Patients who meet an addiction medicine consult team while they're in the hospital are twice as likely to participate in treatment for substance use disorder after they go home, according to new research.
The study, published today in the Journal of General Internal Medicine, measured one key outcome for patients who participated in a first-of-its-kind addiction intervention program started by Oregon Health & Science University in 2015.
"This confirms that hospitalization is a reachable moment," said lead author Honora Englander, M.D., an associate professor of medicine in the OHSU School of Medicine. "We were able to sizably increase treatment engagement. That matters because treatment is associated with reduced health care costs, reduced mortality and a whole vast array of really important outcomes."
Project IMPACT, or Improving Addiction Care Team, brings together physicians, social workers, peer-recovery mentors and community addiction providers to address addiction when patients are admitted to the hospital. Englander is the project director.
The new study compared 208 patients who received addiction medicine consultation at OHSU with a control group of Medicaid patients with similar conditions hospitalized in any Oregon hospital. The study compared the substance use treatment engagement in the month after they were released from the hospital.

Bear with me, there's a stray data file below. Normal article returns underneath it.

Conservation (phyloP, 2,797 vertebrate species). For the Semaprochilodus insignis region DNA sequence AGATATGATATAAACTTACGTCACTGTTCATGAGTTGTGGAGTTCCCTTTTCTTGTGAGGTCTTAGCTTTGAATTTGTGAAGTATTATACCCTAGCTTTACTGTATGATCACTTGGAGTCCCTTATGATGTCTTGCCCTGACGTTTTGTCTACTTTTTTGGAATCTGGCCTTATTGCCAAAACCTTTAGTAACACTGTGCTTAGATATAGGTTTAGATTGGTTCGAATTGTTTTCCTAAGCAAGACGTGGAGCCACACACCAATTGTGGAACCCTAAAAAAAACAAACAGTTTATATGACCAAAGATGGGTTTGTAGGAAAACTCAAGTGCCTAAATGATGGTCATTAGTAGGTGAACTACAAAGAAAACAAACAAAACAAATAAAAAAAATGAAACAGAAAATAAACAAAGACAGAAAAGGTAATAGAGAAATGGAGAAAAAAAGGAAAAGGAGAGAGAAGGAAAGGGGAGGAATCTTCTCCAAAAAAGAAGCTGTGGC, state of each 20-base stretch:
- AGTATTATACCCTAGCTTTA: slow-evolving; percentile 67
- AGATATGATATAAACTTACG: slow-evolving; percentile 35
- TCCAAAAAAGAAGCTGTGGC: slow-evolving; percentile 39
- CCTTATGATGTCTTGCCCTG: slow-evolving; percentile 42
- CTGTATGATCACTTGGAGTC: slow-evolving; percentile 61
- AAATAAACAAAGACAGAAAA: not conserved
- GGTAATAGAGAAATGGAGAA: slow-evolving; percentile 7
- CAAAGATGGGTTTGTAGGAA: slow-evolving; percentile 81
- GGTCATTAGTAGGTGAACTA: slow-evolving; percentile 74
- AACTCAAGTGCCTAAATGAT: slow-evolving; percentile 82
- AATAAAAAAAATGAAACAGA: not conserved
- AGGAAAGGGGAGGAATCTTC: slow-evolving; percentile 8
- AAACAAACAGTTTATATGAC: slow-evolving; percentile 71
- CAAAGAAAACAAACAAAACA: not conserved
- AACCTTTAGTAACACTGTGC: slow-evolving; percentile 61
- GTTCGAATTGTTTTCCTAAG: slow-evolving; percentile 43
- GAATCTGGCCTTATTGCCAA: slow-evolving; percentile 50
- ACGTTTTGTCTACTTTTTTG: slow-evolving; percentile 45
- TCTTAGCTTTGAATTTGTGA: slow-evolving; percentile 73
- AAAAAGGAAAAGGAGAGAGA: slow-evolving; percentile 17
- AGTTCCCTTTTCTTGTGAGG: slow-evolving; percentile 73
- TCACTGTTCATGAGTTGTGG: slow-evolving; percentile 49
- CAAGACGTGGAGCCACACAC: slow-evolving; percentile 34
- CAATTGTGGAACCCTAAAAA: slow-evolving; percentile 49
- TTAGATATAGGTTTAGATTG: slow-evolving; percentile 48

A total of 38.9% of IMPACT patients engaged in substance use treatment, compared with 23.3% of similar patients who did not work with IMPACT.
Most hospitals do not treat substance use disorder during hospitalization or connect people to treatment after discharge, and hospitalizations related to addiction are extremely costly. Hospitals may lack the staffing, financial resources, or interest in taking on addiction care.
However, people with substance use disorder often end up hospitalized, sometimes as a result of illness arising from their addiction. Examples include endocarditis caused by injection drug use, liver disease from overuse of alcohol, or various kinds of trauma.
Hospitals are well-equipped to handle the acute medical need, but not the underlying addiction.
"Stigma is a huge driver," Englander said. "People don't think of addiction as something that hospitals should be addressing. Our study pushes back at that."
OHSU's program is one of only a handful in the nation, which remains beset by an opioid epidemic and a rising methamphetamine crisis that claimed more than 70,000 lives in 2017. The new study indicates the program makes a difference in engaging people in treatment.
"Hospital-based addiction medicine care can improve (substance use disorder) treatment engagement, which is associated with reduced substance use, mortality, and other important clinical outcomes," the authors write. "National expansion of such models represents an opportunity to address an enduring gap in the SUD treatment continuum."
Research reported in this publication was supported by the National Center for Advancing Translational Sciences of the National Institutes of Health under award number UL1TR0002369.
Journal of General Internal Medicine